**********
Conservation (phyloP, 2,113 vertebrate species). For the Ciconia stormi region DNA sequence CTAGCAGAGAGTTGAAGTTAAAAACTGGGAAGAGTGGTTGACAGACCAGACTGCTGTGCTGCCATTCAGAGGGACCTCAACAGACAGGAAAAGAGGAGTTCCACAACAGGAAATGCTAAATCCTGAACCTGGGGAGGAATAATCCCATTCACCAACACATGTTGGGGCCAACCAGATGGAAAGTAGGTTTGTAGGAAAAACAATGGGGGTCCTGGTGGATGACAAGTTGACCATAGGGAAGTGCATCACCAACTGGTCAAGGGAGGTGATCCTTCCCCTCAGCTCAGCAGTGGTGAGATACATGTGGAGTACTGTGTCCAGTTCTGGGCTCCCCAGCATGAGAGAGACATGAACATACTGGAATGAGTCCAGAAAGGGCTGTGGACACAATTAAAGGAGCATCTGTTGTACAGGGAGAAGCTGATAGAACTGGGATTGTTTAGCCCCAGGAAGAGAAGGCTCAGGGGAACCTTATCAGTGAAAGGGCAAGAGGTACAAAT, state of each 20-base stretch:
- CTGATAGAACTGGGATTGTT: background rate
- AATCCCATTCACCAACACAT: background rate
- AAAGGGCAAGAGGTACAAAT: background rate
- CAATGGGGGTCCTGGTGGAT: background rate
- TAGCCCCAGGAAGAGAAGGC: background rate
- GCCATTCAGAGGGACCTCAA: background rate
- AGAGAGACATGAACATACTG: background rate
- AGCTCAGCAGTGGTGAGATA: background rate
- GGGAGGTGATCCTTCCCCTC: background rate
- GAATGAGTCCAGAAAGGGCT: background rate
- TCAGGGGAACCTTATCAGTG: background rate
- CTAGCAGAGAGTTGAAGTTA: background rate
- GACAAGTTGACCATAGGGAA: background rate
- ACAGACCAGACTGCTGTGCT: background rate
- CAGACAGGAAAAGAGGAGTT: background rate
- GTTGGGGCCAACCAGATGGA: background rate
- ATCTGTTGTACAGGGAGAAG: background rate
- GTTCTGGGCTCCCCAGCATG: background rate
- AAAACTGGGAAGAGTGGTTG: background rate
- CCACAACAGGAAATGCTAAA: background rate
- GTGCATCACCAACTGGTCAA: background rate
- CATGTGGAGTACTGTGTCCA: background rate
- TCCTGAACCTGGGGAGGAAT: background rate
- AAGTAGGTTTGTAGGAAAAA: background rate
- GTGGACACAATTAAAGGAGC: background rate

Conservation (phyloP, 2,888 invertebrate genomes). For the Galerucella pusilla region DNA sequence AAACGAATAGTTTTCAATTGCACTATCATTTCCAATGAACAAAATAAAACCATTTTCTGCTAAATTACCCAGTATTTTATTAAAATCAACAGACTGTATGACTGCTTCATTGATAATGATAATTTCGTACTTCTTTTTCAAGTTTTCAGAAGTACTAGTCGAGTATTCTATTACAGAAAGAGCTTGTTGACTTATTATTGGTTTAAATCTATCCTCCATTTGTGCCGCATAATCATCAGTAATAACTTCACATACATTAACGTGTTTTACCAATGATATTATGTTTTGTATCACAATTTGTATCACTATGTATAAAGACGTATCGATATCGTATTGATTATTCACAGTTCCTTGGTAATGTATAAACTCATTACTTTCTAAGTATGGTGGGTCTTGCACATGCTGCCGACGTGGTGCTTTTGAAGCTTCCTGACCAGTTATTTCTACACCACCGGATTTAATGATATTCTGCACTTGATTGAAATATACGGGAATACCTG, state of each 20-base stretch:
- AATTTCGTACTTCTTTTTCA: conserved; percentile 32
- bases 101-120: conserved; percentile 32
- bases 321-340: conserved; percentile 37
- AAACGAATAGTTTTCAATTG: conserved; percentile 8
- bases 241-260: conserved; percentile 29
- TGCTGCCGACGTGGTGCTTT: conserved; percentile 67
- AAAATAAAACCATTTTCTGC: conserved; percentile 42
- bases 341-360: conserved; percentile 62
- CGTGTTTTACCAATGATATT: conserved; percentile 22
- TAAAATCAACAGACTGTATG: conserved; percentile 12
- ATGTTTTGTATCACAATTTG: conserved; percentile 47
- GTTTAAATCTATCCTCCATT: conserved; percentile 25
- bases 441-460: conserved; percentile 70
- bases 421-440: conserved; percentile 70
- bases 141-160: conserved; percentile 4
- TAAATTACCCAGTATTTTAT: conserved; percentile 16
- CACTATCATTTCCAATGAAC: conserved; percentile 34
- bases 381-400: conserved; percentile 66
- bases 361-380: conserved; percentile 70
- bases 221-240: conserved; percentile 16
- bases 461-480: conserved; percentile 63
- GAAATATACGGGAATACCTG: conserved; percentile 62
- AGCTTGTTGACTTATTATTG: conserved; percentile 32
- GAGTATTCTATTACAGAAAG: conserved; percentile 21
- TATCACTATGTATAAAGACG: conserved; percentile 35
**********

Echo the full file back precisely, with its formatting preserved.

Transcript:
Conservation (phyloP, 2,113 vertebrate species). For the Ciconia stormi region DNA sequence CTAGCAGAGAGTTGAAGTTAAAAACTGGGAAGAGTGGTTGACAGACCAGACTGCTGTGCTGCCATTCAGAGGGACCTCAACAGACAGGAAAAGAGGAGTTCCACAACAGGAAATGCTAAATCCTGAACCTGGGGAGGAATAATCCCATTCACCAACACATGTTGGGGCCAACCAGATGGAAAGTAGGTTTGTAGGAAAAACAATGGGGGTCCTGGTGGATGACAAGTTGACCATAGGGAAGTGCATCACCAACTGGTCAAGGGAGGTGATCCTTCCCCTCAGCTCAGCAGTGGTGAGATACATGTGGAGTACTGTGTCCAGTTCTGGGCTCCCCAGCATGAGAGAGACATGAACATACTGGAATGAGTCCAGAAAGGGCTGTGGACACAATTAAAGGAGCATCTGTTGTACAGGGAGAAGCTGATAGAACTGGGATTGTTTAGCCCCAGGAAGAGAAGGCTCAGGGGAACCTTATCAGTGAAAGGGCAAGAGGTACAAAT, state of each 20-base stretch:
- CTGATAGAACTGGGATTGTT: background rate
- AATCCCATTCACCAACACAT: background rate
- AAAGGGCAAGAGGTACAAAT: background rate
- CAATGGGGGTCCTGGTGGAT: background rate
- TAGCCCCAGGAAGAGAAGGC: background rate
- GCCATTCAGAGGGACCTCAA: background rate
- AGAGAGACATGAACATACTG: background rate
- AGCTCAGCAGTGGTGAGATA: background rate
- GGGAGGTGATCCTTCCCCTC: background rate
- GAATGAGTCCAGAAAGGGCT: background rate
- TCAGGGGAACCTTATCAGTG: background rate
- CTAGCAGAGAGTTGAAGTTA: background rate
- GACAAGTTGACCATAGGGAA: background rate
- ACAGACCAGACTGCTGTGCT: background rate
- CAGACAGGAAAAGAGGAGTT: background rate
- GTTGGGGCCAACCAGATGGA: background rate
- ATCTGTTGTACAGGGAGAAG: background rate
- GTTCTGGGCTCCCCAGCATG: background rate
- AAAACTGGGAAGAGTGGTTG: background rate
- CCACAACAGGAAATGCTAAA: background rate
- GTGCATCACCAACTGGTCAA: background rate
- CATGTGGAGTACTGTGTCCA: background rate
- TCCTGAACCTGGGGAGGAAT: background rate
- AAGTAGGTTTGTAGGAAAAA: background rate
- GTGGACACAATTAAAGGAGC: background rate

Conservation (phyloP, 2,888 invertebrate genomes). For the Galerucella pusilla region DNA sequence AAACGAATAGTTTTCAATTGCACTATCATTTCCAATGAACAAAATAAAACCATTTTCTGCTAAATTACCCAGTATTTTATTAAAATCAACAGACTGTATGACTGCTTCATTGATAATGATAATTTCGTACTTCTTTTTCAAGTTTTCAGAAGTACTAGTCGAGTATTCTATTACAGAAAGAGCTTGTTGACTTATTATTGGTTTAAATCTATCCTCCATTTGTGCCGCATAATCATCAGTAATAACTTCACATACATTAACGTGTTTTACCAATGATATTATGTTTTGTATCACAATTTGTATCACTATGTATAAAGACGTATCGATATCGTATTGATTATTCACAGTTCCTTGGTAATGTATAAACTCATTACTTTCTAAGTATGGTGGGTCTTGCACATGCTGCCGACGTGGTGCTTTTGAAGCTTCCTGACCAGTTATTTCTACACCACCGGATTTAATGATATTCTGCACTTGATTGAAATATACGGGAATACCTG, state of each 20-base stretch:
- AATTTCGTACTTCTTTTTCA: conserved; percentile 32
- bases 101-120: conserved; percentile 32
- bases 321-340: conserved; percentile 37
- AAACGAATAGTTTTCAATTG: conserved; percentile 8
- bases 241-260: conserved; percentile 29
- TGCTGCCGACGTGGTGCTTT: conserved; percentile 67
- AAAATAAAACCATTTTCTGC: conserved; percentile 42
- bases 341-360: conserved; percentile 62
- CGTGTTTTACCAATGATATT: conserved; percentile 22
- TAAAATCAACAGACTGTATG: conserved; percentile 12
- ATGTTTTGTATCACAATTTG: conserved; percentile 47
- GTTTAAATCTATCCTCCATT: conserved; percentile 25
- bases 441-460: conserved; percentile 70
- bases 421-440: conserved; percentile 70
- bases 141-160: conserved; percentile 4
- TAAATTACCCAGTATTTTAT: conserved; percentile 16
- CACTATCATTTCCAATGAAC: conserved; percentile 34
- bases 381-400: conserved; percentile 66
- bases 361-380: conserved; percentile 70
- bases 221-240: conserved; percentile 16
- bases 461-480: conserved; percentile 63
- GAAATATACGGGAATACCTG: conserved; percentile 62
- AGCTTGTTGACTTATTATTG: conserved; percentile 32
- GAGTATTCTATTACAGAAAG: conserved; percentile 21
- TATCACTATGTATAAAGACG: conserved; percentile 35